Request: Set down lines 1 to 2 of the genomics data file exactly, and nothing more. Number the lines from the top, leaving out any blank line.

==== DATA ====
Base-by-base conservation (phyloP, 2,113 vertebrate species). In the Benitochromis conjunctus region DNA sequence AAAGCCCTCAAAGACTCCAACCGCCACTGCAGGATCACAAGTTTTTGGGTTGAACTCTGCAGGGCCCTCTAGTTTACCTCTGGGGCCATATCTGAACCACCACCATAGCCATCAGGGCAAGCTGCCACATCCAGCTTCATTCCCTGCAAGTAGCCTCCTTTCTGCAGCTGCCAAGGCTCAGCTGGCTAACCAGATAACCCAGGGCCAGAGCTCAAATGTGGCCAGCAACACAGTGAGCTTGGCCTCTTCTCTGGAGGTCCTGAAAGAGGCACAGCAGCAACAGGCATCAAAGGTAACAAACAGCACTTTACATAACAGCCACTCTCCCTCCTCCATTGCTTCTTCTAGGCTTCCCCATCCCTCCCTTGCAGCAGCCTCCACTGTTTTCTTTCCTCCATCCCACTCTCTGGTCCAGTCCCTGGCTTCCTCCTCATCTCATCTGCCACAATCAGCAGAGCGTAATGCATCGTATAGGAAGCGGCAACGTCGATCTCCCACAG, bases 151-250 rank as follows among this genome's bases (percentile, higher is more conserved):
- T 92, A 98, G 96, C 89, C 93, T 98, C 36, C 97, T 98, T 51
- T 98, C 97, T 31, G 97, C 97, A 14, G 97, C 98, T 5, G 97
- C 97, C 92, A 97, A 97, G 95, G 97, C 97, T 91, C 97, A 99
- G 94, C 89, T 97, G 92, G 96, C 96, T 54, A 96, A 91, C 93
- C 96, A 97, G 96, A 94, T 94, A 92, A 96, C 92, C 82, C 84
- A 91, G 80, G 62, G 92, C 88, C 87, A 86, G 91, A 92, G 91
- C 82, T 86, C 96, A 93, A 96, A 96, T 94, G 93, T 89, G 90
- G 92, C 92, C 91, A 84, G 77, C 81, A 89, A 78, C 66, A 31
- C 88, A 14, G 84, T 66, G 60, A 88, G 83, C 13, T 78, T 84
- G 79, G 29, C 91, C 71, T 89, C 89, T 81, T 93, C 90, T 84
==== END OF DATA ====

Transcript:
Base-by-base conservation (phyloP, 2,113 vertebrate species). In the Benitochromis conjunctus region DNA sequence AAAGCCCTCAAAGACTCCAACCGCCACTGCAGGATCACAAGTTTTTGGGTTGAACTCTGCAGGGCCCTCTAGTTTACCTCTGGGGCCATATCTGAACCACCACCATAGCCATCAGGGCAAGCTGCCACATCCAGCTTCATTCCCTGCAAGTAGCCTCCTTTCTGCAGCTGCCAAGGCTCAGCTGGCTAACCAGATAACCCAGGGCCAGAGCTCAAATGTGGCCAGCAACACAGTGAGCTTGGCCTCTTCTCTGGAGGTCCTGAAAGAGGCACAGCAGCAACAGGCATCAAAGGTAACAAACAGCACTTTACATAACAGCCACTCTCCCTCCTCCATTGCTTCTTCTAGGCTTCCCCATCCCTCCCTTGCAGCAGCCTCCACTGTTTTCTTTCCTCCATCCCACTCTCTGGTCCAGTCCCTGGCTTCCTCCTCATCTCATCTGCCACAATCAGCAGAGCGTAATGCATCGTATAGGAAGCGGCAACGTCGATCTCCCACAG, bases 151-250 rank as follows among this genome's bases (percentile, higher is more conserved):
- T 92, A 98, G 96, C 89, C 93, T 98, C 36, C 97, T 98, T 51